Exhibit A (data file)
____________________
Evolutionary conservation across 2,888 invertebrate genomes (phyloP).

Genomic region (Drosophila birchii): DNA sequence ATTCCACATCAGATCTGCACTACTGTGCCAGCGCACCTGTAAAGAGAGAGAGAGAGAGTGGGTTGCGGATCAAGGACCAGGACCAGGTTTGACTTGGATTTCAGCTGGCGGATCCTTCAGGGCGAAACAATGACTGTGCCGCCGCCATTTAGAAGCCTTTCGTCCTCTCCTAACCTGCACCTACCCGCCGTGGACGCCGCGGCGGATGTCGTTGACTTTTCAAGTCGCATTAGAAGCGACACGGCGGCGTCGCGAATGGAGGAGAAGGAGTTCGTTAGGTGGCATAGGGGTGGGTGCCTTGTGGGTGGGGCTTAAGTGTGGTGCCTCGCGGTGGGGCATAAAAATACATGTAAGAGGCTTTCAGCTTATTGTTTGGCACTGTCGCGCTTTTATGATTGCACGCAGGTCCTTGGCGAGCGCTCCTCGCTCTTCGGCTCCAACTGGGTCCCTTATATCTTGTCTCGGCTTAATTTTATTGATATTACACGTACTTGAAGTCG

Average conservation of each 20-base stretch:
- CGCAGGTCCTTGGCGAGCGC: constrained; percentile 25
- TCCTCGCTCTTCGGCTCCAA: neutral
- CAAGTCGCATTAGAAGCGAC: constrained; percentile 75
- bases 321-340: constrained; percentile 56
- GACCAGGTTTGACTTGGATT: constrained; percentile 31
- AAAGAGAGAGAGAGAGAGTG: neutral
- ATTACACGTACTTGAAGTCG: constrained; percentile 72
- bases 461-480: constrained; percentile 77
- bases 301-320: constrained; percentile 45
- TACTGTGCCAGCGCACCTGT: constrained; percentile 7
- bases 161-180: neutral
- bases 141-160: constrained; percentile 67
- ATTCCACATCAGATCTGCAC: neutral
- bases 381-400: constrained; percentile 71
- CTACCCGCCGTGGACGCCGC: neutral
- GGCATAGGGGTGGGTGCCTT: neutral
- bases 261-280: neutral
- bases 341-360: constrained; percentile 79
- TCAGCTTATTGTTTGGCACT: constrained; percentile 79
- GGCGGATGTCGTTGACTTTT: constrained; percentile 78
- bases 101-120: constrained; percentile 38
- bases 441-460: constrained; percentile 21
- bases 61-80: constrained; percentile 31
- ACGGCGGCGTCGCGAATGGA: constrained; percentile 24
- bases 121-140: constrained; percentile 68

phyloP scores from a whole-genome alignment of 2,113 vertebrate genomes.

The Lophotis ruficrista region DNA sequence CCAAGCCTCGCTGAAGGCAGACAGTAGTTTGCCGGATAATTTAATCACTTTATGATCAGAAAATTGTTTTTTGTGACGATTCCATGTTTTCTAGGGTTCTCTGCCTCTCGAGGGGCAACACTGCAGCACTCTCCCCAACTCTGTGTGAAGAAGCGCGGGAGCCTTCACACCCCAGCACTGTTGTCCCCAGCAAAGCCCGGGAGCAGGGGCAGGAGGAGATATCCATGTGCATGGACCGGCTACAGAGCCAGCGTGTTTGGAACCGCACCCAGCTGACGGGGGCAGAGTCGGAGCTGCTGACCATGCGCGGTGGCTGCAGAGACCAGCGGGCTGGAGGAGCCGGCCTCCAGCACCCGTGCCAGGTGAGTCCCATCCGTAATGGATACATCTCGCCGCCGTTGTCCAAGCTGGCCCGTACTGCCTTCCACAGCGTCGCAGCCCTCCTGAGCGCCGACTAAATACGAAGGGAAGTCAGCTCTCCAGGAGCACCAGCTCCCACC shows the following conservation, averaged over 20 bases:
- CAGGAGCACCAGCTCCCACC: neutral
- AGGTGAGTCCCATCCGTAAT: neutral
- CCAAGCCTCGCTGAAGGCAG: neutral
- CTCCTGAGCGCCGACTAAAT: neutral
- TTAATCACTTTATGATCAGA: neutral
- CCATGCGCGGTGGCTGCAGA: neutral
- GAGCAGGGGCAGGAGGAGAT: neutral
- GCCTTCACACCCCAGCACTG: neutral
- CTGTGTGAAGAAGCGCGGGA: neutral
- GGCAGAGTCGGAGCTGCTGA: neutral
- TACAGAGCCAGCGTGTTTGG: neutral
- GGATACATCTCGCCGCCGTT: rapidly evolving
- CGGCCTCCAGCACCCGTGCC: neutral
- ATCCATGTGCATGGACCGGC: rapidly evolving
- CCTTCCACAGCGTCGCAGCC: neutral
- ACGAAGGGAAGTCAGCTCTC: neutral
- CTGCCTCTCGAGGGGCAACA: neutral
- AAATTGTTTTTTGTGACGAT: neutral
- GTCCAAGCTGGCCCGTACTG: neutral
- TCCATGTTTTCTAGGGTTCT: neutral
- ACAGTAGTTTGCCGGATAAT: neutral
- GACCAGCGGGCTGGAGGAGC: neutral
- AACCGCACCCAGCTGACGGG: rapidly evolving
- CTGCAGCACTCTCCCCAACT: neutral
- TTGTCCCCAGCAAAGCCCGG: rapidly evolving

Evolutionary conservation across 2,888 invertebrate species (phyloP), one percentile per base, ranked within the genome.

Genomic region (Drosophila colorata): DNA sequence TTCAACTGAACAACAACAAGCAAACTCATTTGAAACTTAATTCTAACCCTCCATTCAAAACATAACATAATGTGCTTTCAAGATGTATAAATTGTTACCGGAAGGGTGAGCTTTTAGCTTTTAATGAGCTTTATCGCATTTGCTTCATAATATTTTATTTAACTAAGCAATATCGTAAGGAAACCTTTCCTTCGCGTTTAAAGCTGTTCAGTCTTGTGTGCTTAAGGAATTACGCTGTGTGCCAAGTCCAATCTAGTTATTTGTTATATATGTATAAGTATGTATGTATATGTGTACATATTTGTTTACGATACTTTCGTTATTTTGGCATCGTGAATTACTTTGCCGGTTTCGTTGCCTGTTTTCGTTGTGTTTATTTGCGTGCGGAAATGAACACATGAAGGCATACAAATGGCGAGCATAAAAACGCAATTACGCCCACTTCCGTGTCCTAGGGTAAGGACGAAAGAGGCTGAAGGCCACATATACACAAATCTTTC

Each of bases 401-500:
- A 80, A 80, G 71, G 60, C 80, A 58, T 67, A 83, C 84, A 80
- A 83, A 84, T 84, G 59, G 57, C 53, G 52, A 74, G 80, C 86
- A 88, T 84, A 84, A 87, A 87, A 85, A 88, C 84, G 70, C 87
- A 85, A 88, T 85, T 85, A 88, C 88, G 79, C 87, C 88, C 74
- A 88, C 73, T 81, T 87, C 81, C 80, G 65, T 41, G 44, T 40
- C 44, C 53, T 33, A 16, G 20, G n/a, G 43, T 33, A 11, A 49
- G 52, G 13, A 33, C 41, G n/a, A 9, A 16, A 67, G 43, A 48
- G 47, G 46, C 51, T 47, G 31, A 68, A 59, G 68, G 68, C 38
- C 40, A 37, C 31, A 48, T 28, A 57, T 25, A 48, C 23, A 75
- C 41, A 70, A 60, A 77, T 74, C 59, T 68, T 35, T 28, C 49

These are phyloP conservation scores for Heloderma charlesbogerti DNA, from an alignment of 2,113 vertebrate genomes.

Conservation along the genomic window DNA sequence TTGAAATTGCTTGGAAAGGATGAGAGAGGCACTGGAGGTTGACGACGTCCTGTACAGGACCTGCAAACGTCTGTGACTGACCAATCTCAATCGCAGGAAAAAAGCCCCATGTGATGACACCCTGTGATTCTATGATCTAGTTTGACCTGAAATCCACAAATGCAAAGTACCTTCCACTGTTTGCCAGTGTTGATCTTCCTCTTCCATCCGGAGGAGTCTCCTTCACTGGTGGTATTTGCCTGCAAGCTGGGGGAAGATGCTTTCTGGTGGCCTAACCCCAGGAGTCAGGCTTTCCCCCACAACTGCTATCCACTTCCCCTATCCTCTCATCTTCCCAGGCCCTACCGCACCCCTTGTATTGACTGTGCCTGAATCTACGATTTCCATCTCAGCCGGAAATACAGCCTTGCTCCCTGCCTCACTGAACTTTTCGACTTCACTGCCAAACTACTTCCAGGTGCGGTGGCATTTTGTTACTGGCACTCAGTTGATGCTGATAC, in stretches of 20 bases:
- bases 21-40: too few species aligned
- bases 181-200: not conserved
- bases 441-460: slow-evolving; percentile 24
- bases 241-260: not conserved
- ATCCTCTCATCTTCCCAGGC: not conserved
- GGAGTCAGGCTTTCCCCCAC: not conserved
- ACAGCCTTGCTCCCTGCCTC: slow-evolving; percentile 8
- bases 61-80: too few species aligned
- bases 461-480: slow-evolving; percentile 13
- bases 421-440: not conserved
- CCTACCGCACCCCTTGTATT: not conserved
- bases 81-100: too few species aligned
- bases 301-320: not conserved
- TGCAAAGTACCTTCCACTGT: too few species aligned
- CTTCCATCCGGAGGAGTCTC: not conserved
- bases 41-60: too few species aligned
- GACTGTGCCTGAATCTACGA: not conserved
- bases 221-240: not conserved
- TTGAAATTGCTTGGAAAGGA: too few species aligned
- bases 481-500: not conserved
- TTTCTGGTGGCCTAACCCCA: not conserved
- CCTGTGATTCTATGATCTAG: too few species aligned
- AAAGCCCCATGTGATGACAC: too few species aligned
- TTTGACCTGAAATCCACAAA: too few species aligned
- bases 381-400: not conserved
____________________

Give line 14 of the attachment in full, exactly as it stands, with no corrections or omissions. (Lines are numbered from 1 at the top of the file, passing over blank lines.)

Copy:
- bases 161-180: neutral